Blindness (or Ensayo sobre la ceguera, if, like me, you read it in Spanish) is a novel by eminent Portuguese writer José Saramago, published in 1995. It’s a direct criticism of contemporary society and its morals (or lack thereof), based on the emergence of a disease whose only symptom is causing immediate blindness. This disease quickly becomes an epidemic, spreading by unknown means, and halfway through the novel the entire world is implied to be blind. As you might expect, society immediately descends into chaos. It becomes every man for themselves as people are unable to recognize loved ones or even find their way back home, and everyone stops caring about hygiene, chastity, non-violence, and every other characteristic of a modern, organized society you can think of. It’s filled with a surprising amount of violence, sex, and other explicit descriptions, mostly from the perspective of a woman—known as the doctor’s wife—who, as far as we know, is the only seeing person left. Saramago handles these situations clinically, as they’re only there to prove how easily society can fall apart when people stop caring about what others think because they can’t be seen doing anything anymore.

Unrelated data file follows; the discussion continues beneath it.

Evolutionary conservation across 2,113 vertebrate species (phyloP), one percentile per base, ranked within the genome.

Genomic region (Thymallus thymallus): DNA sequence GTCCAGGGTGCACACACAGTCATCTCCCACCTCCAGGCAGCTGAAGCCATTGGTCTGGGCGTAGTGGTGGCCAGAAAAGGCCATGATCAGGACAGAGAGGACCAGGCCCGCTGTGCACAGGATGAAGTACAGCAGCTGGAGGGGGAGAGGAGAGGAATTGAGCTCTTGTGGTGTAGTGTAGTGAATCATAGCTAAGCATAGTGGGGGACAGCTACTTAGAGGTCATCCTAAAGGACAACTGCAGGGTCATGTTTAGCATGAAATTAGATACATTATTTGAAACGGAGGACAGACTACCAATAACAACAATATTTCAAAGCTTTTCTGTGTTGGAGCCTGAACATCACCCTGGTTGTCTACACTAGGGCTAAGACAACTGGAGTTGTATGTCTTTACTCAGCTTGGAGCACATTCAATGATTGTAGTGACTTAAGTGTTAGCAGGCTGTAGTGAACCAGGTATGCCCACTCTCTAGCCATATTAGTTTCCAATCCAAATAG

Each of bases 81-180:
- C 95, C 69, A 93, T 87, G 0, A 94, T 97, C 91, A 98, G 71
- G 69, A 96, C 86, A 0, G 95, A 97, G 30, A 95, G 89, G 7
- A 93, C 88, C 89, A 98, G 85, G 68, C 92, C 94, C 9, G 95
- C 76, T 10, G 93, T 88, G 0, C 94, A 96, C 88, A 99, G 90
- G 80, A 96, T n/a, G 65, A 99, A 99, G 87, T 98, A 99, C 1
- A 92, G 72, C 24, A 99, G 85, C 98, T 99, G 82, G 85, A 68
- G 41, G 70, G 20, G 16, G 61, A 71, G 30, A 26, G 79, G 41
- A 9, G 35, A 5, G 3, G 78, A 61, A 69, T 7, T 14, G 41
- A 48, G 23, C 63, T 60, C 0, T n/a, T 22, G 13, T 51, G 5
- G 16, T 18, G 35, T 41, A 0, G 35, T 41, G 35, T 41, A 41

It’s some very interesting anti-Sartrean existentialism, if you think about it.
Blindness has a lot of things to analyze from a character- or space-centric perspective, and Saramago uses a lot—and I mean A LOT—of very symbolic imagery in an effort to get the message of his modern-day fable across. But, as the reason I started this blog is to focus on the little things I love to obsess over, I’m going to ignore the broad strokes and focus on two symbols that really stood out to me when I first read the novel, and which I think really represent the core tenets of Saramago’s message. Which leads me, guys, gals, and non-binary pals, to what remains my favorite pair of antithetical symbols: blood and milk.
The first appearance of milk in the book happens with the first few pages: upon becoming blind, the unnamed “patient zero” compares it to having fallen into a sea of milk or being surrounded by a thick fog, which prompts the people around him to disbelievingly reply that blindness is traditionally black. These initial comparisons set the stage in a number of ways for the novel’s titular blindness to be unlike “ordinary” blindness, and creates a direct link between the experience of being this new kind of blind and the physical qualities of milk.